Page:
Unlike normal doubles matches, these variations have three players playing in all; two on one side of the net against one on the other. The single player is allowed to make use of the doubles court while the doubles team can only hit the singles lines. This format isn’t used at any tennis level, i.e. there are no tennis tournaments but allows players to practice their accuracy.

Wimbledon is Not Just a Tournament

Um yep, it’s a range of emotions for tennis fans but that’s not what we are talking about. It is also the name of a Paul Bettany and Kirsten Dunst-starrer movie which released in 2004. Bettany plays Peter Colt, a former world number 11 who is now ranked outside the top 100 and goes on to win the Wimbledon title as a wild-card entrant.

Speaking of which, the only player in the history of tennis to have won a Grand Slam title as a wildcard entrant is Goran Ivanisevic. Having made it to three Wimbledon finals in 1992, 1994 and 1998 and lost all three, he defeated Pat Rafter the fourth time he got there in 2001 in five pulsating sets to lift his first.

Renee Richards Creates History

Born as Richard Raskind, he played in five different editions of the US Open in the men’s singles draw. Raskind then underwent a gender-change operation and competed in the women’s singles draw of the same competition between 1977 and 1981, becoming the first player to participate in both, the men’s and women’s Grand Slam competitions.

Pineapple, Strawberries, Cream & Wimbledon?

We all know how strawberries and cream are associated with Wimbledon but there’s one other fruit which isn’t spoken about as much as it should – pineapple. The Wimbledon men’s singles trophy has a pineapple on top of it. According to a few theories, it could be to do with pineapple being used to define ‘honour, welcoming and celebration’.

A Three-Day Test Wimbledon Match

Those who follow the sport of cricket are used to watching Test matches that get done in three days but Wimbledon fans were in for a rid when a 2010 match between Nicholas Mahut and John Isner lasted three days. Time-wise it went on for more than 11 hours and saw the two play 138 games in their first round encounter. To give a context, the second-longest match lasted 91 games, 47 short of what the Mahut-Isner match needed in the final set alone.

And a Rally That Went On…and On…and…

You could be excused for thinking one is joking if they told you a game lasted for 29 minutes. But a point lasting that long? Well, yep, that’s exactly what happened in a match between Vicki Nelson-Dunbar and Jean Hepner. It is the longest recorded rally which went on for 643 shots, and little less than half hour on the clock. Which is why despite being a straight-set win for Nelson-Dubar, the match lasted six hours and 31 minutes, more than 90 minutes longer than the next longest women’s singles match ever.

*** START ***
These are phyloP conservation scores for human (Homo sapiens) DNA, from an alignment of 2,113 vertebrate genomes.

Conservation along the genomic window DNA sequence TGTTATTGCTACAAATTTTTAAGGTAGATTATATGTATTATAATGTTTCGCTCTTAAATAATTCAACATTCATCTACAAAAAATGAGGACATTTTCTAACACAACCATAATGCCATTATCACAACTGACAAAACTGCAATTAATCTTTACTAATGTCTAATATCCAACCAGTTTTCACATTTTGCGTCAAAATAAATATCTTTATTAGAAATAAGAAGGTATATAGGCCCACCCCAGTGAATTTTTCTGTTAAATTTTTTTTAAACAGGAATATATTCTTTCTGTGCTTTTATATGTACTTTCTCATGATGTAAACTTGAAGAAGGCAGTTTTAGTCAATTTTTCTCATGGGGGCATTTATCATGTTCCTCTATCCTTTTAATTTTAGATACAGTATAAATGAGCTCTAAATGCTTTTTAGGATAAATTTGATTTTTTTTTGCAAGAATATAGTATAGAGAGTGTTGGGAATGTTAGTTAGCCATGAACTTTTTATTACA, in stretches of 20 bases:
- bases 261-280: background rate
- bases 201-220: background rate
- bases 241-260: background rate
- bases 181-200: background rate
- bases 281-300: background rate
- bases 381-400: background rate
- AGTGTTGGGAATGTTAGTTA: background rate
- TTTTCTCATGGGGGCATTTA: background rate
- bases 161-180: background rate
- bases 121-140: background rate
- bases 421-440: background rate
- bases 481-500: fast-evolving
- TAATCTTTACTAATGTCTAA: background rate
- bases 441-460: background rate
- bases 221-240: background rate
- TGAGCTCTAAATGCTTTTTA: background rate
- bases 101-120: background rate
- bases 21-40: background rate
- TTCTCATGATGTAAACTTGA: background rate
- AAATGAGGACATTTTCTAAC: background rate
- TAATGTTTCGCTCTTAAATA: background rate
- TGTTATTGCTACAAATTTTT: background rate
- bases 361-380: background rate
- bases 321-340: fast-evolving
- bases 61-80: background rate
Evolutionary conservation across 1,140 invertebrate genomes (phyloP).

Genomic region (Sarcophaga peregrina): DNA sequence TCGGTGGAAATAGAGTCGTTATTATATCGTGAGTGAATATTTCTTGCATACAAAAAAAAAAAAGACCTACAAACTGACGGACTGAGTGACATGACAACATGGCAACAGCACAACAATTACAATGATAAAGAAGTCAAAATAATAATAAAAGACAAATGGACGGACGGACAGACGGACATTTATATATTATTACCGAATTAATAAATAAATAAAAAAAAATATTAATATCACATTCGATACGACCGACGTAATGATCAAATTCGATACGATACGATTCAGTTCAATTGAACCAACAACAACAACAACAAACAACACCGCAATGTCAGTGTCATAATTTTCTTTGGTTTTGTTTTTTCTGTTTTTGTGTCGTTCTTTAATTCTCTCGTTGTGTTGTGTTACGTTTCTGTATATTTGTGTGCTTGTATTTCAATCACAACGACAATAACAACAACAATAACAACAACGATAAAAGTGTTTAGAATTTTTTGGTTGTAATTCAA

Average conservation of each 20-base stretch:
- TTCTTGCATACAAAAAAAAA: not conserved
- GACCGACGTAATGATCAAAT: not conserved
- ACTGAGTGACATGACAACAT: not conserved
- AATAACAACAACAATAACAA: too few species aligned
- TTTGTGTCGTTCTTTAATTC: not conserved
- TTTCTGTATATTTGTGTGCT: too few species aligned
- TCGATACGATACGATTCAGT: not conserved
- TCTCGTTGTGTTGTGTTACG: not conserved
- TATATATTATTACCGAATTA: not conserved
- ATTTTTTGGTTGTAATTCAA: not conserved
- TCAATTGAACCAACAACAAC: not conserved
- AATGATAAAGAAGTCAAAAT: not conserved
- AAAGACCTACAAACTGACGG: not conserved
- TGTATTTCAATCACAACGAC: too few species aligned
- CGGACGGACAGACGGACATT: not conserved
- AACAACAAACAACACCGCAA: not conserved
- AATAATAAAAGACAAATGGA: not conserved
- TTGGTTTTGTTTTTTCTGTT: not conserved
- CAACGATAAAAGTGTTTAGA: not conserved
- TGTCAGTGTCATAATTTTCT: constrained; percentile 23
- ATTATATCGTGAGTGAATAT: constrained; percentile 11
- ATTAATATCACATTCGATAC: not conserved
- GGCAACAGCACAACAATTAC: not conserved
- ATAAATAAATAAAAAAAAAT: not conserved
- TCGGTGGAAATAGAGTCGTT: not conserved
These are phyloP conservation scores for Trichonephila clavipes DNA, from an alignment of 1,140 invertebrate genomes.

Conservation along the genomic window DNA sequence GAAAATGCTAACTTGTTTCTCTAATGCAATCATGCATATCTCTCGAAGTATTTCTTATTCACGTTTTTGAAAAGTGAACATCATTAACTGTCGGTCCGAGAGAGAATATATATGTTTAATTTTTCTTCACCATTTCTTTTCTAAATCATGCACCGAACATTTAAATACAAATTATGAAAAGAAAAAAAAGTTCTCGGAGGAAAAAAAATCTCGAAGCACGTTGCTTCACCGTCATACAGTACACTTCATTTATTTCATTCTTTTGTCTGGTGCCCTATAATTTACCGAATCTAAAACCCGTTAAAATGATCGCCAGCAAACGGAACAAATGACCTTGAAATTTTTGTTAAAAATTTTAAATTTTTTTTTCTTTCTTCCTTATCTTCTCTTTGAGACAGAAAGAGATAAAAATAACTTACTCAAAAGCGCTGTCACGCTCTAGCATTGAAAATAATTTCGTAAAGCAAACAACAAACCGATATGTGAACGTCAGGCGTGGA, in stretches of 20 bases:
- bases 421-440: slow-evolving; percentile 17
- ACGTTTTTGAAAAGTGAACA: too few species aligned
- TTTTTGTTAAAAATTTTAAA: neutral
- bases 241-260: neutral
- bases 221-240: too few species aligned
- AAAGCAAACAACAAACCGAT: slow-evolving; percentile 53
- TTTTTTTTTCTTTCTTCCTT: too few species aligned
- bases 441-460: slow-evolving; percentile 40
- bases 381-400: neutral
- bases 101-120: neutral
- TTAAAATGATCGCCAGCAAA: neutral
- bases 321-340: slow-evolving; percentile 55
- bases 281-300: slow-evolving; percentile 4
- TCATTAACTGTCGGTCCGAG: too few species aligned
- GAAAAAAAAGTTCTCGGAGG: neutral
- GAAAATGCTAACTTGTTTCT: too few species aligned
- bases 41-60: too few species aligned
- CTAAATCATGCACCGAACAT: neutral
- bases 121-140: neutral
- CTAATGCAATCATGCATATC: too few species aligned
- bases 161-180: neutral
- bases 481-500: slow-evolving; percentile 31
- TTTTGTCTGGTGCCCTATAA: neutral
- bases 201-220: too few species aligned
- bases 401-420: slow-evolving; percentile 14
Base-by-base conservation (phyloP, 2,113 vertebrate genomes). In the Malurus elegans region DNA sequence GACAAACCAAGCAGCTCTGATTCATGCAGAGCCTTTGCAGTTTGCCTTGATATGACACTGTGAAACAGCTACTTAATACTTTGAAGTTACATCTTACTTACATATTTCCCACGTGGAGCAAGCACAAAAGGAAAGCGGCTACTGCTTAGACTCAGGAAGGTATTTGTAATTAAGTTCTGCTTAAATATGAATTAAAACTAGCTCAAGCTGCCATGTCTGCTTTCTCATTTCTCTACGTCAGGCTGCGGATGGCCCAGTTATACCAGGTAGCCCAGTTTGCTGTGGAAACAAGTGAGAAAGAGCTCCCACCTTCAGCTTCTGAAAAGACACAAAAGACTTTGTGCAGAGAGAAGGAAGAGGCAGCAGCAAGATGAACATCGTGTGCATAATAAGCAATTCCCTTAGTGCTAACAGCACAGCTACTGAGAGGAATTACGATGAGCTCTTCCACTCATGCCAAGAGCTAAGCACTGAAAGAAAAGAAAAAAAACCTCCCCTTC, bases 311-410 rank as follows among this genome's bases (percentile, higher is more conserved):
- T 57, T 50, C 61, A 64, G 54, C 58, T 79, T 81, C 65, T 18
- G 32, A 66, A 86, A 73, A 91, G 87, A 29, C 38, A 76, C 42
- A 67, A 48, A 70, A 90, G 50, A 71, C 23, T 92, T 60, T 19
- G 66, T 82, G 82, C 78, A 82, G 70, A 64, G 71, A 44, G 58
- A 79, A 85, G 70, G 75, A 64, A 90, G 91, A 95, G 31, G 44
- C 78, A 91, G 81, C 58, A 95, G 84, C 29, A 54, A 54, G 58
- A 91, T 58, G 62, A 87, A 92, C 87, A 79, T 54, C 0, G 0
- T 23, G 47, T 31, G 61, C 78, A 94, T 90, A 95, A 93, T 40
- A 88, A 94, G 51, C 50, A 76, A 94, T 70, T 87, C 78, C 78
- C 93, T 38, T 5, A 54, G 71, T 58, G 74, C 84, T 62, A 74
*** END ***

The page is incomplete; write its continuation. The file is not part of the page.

Kournikova & Poker

Texa Hold ‘Em Poker players have a hand named Anna Kournikova. The Ace-King pair of cards, also Anna’s name initials, is called so because they look good but invariably never win. Kournikova never won a single WTA singles title.

Completing a Grand Slam

Six players, men and women have completed a Grand Slam, i.e. won all four Grand Slams in the same calendar year. The last person to achieve this feat, as on March 2020, is Steffi Graf who won it in 1988. Graf, incidentally, also won the Olympics gold that year, to complete a Golden Slam, the only player in history to have done that. The only player to have done it twice at the highest level is Rod Laver, and the one one at the junior level is Stefan Edberg who won all four in 1983.

Battle of Sexes? That’s Passe, Bring on the Battle of Surfaces

Many fans would have heard of the battle of sexes where women have take on men in tennis matches. The most recent, famous one saw the Williams sister play a lowly-ranked Karsten Braasch and lose. However, what’s even more interesting is Roger Federer and Rafael Nadal were involved in another unique concept called the Battle of Surfaces in 2007 in which half the court was grass and the other half was clay.

For the record, Nadal won the best-of-three-sets match in the final set tie-breaker.

Nalbandian Beats Big Three

There has been only one instance of a player winning against all the members of the Big Three in the same tournament. It was Argentina’s David Nalbandian beating Rafael Nadal, Novak Djokovic and Roger Federer in the quarterfinal, semifinal and final of the 2007 Madrid Masters to clinch the title. Nobody has managed that after him, not up to March 2020 for sure.

Want Royal Box Tickets? Bad Luck…

If you want to watch the Wimbledon from the Royal Box, there’s only one way you can do that – get an invite from the competition organisers. No other way you can buy the tickets to the Royal Box. Also ensure you adhere to their very strict dress code or run the risk of being sent home as Lewis Hamilton, the famous F1 driver found himself doing.